Thank you for this thoughtful and detailed review and your overall, if qualified, approval of the book. However, I think you are a bit hard on me with your reasons for restricting your rating to three stars!
The subtitle is a quotation from Herodotus (IX.64) and if that does not lend it sufficient authority, it is, in my view, well justified by the importance of this pivotal battle in the history of western civilization, by its exceptional scale and by the closeness of the contest, and I feel I make that case quite adequately..
Mycale - Other reviewers have welcomed the attention given to this important battle as a bonus! However I think we would have been overselling the few pages that it was possible to devote to it if we had included it in the title.
It is true that this is the first book that "focused ONLY on the battle" and I think that is remarkable, especially at the end of a period of a couple of years that had seen three books published on Marathon.
Peter Green - I do not mention his book because I have not read it, so it cannot be said that I "largely borrow from it"! I knew of it but felt I had read enough in the several sources I do gladly acknowledge and been sufficiently guided by them. There comes a time (not unrelated to the publisher's delivery date) when you have to stop researching and reading, and make up your own mind about things and get on with the writing! A factor may also have been what seemed to me to be convincing rebuttals of some of Green's interpretations in those other sources.
Cyprus certainly merits more attention than it generally gets in studies of the era, but Cypriots had no involvement in the campaigning of 479 that I'm aware of, so there was really no justification for squeezing in any more than this very brief mention.
The "linothorax" - Thank you! It does indeed seem that evidence for the wide use of this form of body armour by Greeks in the 5th Century is very slight. The numerous vase paintings identified as depicting linen cuirasses could just as well depict leather or felt, or various combinations of materials including metal. However, I haven't yet come across any reference in 5th Century primary sources to leather armour worn by Greeks. Part of the problem, of course, is that the commonplace tends not to get specifically mentioned! In support of linen, it was not as exotic a material as you suggest. Flax was grown in the Peloponnese in the Classical era and, although linen was an expensive fabric, it must have been less costly than bronze. And making a linothorax seems to have required less time and craftsmanship than a bronze cuirass.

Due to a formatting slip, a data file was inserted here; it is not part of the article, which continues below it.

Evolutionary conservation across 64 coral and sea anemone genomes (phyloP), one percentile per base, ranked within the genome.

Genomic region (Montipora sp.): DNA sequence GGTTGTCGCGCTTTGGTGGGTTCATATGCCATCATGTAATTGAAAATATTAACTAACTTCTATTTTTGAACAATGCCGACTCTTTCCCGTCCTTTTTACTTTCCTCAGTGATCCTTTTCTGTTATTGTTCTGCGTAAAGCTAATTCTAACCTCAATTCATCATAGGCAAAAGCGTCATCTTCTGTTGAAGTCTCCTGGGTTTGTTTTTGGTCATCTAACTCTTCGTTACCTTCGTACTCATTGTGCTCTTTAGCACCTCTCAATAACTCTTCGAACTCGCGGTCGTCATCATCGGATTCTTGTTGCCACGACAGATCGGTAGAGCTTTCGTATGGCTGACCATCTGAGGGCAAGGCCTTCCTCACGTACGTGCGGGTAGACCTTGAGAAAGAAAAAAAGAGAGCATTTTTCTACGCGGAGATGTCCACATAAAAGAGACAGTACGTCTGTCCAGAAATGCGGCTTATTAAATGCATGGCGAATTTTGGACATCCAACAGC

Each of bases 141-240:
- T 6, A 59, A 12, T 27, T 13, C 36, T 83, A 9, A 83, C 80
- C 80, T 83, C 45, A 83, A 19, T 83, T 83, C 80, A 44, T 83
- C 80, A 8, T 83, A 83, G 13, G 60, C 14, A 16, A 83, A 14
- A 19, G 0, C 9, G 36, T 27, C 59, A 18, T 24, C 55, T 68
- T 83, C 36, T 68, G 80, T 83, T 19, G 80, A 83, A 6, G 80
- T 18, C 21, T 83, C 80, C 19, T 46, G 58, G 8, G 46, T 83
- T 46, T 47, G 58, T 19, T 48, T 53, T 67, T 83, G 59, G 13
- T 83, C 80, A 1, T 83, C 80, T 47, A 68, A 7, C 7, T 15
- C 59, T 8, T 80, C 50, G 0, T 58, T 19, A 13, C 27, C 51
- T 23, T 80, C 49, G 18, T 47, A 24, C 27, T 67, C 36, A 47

It is well documented that non-citizens rowed alongside the citizen "thetes". There weren't nearly enough Athenian citizens to man their navy at its full strength. "Resident aliens" and household slaves (often seen as "family"?) could have been as highly motivated as their citizen comrades to play their part in the defence of Athens.
Numbers - Always difficult, getting from Herodotus' epic headcounts to something more plausible but the number I actually settle for for Mardonius' army at Plataea is 105,000 (see the key to the battle-maps and the "Numbers" section that begins on p34). I include in this 10,000 Medizing Greek hoplites accompanied by the same number of light-armed, roughly equal to the Greek left (50,000 is Herodotus' figure). In my view, a Persian force of the size you say Peter Green argues, mostly comprising relatively lightly armed Asian troops, could not have caused the Greeks the major problems Herodotus tells us about.
I am glad you quite like my overall description of the battle and am grateful for this. However, on the one detail you pick up on here, I do make up my mind and give the Amompharetus story some credit. I believe this has its roots in a real event, possibly one of the major things that went wrong with the Greeks' over-ambitious night-time manoeuvre, but that it quickly acquired its own distorting mythology. The argument that the story can't be true because no Spartan would disobey a battlefield order is somewhat undermined by Thucydides' account of the battle of Mantinea in 418 (V.72) and here it was a king giving the orders, not a young regent, with almost certainly no previous experience at this level of command!
Penetrating power of arrows - I am confident that it can be shown, mathematically or by practical experiment, that a light, iron-headed arrow fired from a compound bow at close range could penetrate the thin bronze skin of a hoplite shield and the wood behind. Xenophon somewhere describes a lethal bowshot passing clean through its target's shield and body- armour!
Taking all this into account, can I perhaps persuade you to consider a recount of your star rating?